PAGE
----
COLUMBUS - Hunters and outdoors enthusiasts should be aware of a relatively new tick in Ohio, the blacklegged "deer" tick, according to the Ohio Department of Health and the Ohio Department of Natural Resources Division of Wildlife.
Blacklegged ticks once were considered rare in Ohio, but the state likely now has established populations in 26 counties, most east of Interstate 71 where deciduous forests are present.
These small, dark ticks are known transmitters of Lyme disease and remain active throughout the year, including the fall and winter when temperatures are above freezing.
Unlike pets and humans, wild animals such as deer are not affected by the blacklegged tick and suffer no ill effects from Lyme disease. Additionally, Lyme disease cannot be transmitted by the consumption of venison.
Hunters should remember hunting and dressing deer may bring them into close contact with infected ticks. Be aware composting deer hides may introduce these unwanted ticks in new areas.
Everyone, especially hunters, should be aware of the threat and take precautions to prevent tick attachment. Outer clothing should be sprayed with a permethrin-based repellent, according to label directions before hunting and allowed to thoroughly air dry. Once dry, the clothing produces no odor. Pants should be tucked into socks or boots and shirts into pants to keep ticks on the outside of clothing.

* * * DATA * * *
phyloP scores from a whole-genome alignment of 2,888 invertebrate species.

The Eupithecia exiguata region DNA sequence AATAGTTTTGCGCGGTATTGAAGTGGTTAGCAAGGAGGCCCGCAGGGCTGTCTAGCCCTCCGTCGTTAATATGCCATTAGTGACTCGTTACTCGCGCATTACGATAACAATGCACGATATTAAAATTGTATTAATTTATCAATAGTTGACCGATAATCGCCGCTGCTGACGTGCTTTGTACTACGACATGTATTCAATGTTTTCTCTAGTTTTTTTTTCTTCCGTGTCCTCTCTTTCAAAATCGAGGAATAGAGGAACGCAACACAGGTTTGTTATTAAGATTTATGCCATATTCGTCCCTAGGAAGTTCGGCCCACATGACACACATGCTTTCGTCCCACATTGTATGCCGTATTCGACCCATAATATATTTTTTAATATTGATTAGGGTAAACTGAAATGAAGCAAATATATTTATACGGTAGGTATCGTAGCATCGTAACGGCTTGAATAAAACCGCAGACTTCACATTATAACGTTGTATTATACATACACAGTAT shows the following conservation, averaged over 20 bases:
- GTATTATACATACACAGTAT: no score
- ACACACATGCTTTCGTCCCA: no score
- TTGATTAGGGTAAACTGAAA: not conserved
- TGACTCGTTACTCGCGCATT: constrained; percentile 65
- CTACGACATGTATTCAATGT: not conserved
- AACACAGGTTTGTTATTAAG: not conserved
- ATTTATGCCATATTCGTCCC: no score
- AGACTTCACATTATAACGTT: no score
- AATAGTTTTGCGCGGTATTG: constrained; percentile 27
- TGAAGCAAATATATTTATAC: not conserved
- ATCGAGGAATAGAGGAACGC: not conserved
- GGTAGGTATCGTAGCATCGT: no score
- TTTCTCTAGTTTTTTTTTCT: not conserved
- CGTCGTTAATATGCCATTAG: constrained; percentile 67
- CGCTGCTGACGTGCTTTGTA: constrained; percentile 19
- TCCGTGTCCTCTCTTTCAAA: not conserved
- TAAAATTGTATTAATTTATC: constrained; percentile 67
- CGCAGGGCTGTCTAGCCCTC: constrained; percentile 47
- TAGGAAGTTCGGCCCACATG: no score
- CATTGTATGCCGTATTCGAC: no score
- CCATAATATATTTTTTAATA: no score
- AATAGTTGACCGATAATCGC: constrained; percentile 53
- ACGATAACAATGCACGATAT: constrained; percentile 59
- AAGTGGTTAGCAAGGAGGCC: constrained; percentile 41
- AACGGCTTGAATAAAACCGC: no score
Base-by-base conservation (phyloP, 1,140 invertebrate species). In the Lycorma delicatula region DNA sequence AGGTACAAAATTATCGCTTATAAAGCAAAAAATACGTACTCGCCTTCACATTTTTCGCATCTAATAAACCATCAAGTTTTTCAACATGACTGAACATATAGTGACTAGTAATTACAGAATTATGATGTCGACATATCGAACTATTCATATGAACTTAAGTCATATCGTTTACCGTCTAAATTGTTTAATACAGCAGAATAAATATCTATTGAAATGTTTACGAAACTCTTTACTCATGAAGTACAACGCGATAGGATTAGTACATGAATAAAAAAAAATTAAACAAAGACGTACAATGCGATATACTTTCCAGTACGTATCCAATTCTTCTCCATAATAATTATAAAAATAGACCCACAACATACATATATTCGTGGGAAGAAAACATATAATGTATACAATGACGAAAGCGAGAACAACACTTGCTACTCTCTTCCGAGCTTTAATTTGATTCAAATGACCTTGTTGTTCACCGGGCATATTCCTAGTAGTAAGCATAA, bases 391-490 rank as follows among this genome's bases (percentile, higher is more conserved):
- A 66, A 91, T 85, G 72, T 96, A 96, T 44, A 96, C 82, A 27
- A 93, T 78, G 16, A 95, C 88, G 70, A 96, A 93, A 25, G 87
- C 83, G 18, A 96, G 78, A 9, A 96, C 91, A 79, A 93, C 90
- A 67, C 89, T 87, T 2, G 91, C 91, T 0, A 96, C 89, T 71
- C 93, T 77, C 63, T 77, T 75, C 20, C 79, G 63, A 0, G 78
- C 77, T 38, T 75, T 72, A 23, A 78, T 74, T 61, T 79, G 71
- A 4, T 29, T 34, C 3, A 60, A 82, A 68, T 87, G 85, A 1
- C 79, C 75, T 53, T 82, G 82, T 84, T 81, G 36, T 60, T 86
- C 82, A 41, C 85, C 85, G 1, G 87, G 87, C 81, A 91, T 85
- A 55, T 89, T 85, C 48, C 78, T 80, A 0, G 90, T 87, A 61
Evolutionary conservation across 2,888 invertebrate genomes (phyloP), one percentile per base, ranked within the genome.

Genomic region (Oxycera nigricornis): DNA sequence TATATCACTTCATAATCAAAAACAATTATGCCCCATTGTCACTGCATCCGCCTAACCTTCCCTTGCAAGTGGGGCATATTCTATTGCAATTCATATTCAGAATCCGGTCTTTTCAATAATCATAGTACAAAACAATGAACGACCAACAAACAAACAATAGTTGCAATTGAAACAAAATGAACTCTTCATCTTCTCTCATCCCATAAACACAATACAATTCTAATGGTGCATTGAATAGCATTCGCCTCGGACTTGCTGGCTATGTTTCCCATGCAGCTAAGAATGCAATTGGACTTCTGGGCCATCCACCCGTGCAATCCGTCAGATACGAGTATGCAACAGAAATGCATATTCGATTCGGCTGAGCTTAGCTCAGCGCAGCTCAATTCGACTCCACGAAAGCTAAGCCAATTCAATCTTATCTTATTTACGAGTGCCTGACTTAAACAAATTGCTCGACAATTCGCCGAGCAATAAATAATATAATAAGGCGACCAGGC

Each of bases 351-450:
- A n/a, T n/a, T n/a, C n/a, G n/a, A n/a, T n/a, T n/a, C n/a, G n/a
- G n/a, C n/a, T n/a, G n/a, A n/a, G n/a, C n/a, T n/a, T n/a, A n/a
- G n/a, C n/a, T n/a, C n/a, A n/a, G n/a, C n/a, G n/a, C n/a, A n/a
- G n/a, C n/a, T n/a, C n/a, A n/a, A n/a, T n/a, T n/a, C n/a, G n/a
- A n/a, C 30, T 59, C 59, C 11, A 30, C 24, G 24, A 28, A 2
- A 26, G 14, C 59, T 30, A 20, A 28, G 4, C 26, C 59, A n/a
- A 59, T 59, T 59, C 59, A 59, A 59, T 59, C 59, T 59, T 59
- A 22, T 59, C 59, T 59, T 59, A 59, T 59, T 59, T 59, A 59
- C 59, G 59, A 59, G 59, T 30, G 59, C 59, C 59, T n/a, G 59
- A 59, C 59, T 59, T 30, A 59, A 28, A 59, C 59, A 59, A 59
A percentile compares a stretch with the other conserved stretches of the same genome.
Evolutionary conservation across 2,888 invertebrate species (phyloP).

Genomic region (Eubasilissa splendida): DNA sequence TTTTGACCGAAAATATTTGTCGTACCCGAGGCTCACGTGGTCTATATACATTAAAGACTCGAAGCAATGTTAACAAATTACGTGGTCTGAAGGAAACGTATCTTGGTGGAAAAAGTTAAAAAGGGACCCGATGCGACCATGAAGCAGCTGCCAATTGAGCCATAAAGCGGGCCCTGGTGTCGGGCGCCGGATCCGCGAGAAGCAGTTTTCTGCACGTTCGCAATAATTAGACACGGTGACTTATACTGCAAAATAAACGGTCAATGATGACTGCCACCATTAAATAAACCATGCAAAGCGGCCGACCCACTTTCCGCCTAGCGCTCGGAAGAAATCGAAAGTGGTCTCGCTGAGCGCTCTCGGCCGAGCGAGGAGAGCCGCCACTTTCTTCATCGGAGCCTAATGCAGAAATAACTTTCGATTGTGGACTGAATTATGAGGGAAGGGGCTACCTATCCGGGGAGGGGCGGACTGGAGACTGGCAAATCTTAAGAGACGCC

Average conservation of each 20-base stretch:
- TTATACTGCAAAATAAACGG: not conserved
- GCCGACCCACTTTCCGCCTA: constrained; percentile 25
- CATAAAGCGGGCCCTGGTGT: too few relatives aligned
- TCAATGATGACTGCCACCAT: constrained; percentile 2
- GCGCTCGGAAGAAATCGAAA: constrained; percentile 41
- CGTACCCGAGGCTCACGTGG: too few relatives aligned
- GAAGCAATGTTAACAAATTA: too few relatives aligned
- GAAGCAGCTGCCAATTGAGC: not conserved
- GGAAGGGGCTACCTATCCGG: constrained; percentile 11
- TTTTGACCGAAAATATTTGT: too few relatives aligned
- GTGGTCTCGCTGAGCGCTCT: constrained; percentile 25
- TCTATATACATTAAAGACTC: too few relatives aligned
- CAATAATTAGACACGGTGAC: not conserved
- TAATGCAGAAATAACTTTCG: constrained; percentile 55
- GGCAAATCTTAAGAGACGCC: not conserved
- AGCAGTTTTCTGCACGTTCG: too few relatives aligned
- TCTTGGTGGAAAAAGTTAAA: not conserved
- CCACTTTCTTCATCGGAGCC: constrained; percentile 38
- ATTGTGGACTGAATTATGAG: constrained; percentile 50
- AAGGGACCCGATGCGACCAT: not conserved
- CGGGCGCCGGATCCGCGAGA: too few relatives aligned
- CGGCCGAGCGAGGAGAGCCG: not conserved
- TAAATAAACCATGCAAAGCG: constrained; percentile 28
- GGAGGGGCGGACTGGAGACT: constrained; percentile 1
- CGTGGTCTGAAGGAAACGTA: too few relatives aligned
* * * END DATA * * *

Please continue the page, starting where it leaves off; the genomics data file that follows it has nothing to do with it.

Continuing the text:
Ticks are difficult to spot on camouflage clothing. All clothing should be carefully inspected for small, dark crawling ticks before entering vehicles and going indoors. Once indoors, thoroughly check for small, attached ticks.
Remove attached ticks as soon as they are discovered to reduce the risk of contracting tick-borne diseases.
For individuals to safely remove ticks from themselves, hunting dogs or deer, people should use tweezers or their fingers protected by rubber gloves. Grasp the tick as close to the skin as possible and pull straight out with steady, even pressure. Do not use petroleum jelly, fingernail polish, alcohol, cigarettes, matches, or other similar methods to try to kill or stimulate the tick to back out. These methods do not work, delay proper removal and may be dangerous.
People should familiarize themselves with the symptoms for Lyme disease by going to www.cdc.gov/lyme.
ODH's website has more on tick identification and tick-borne diseases at www.odh.ohio.gov.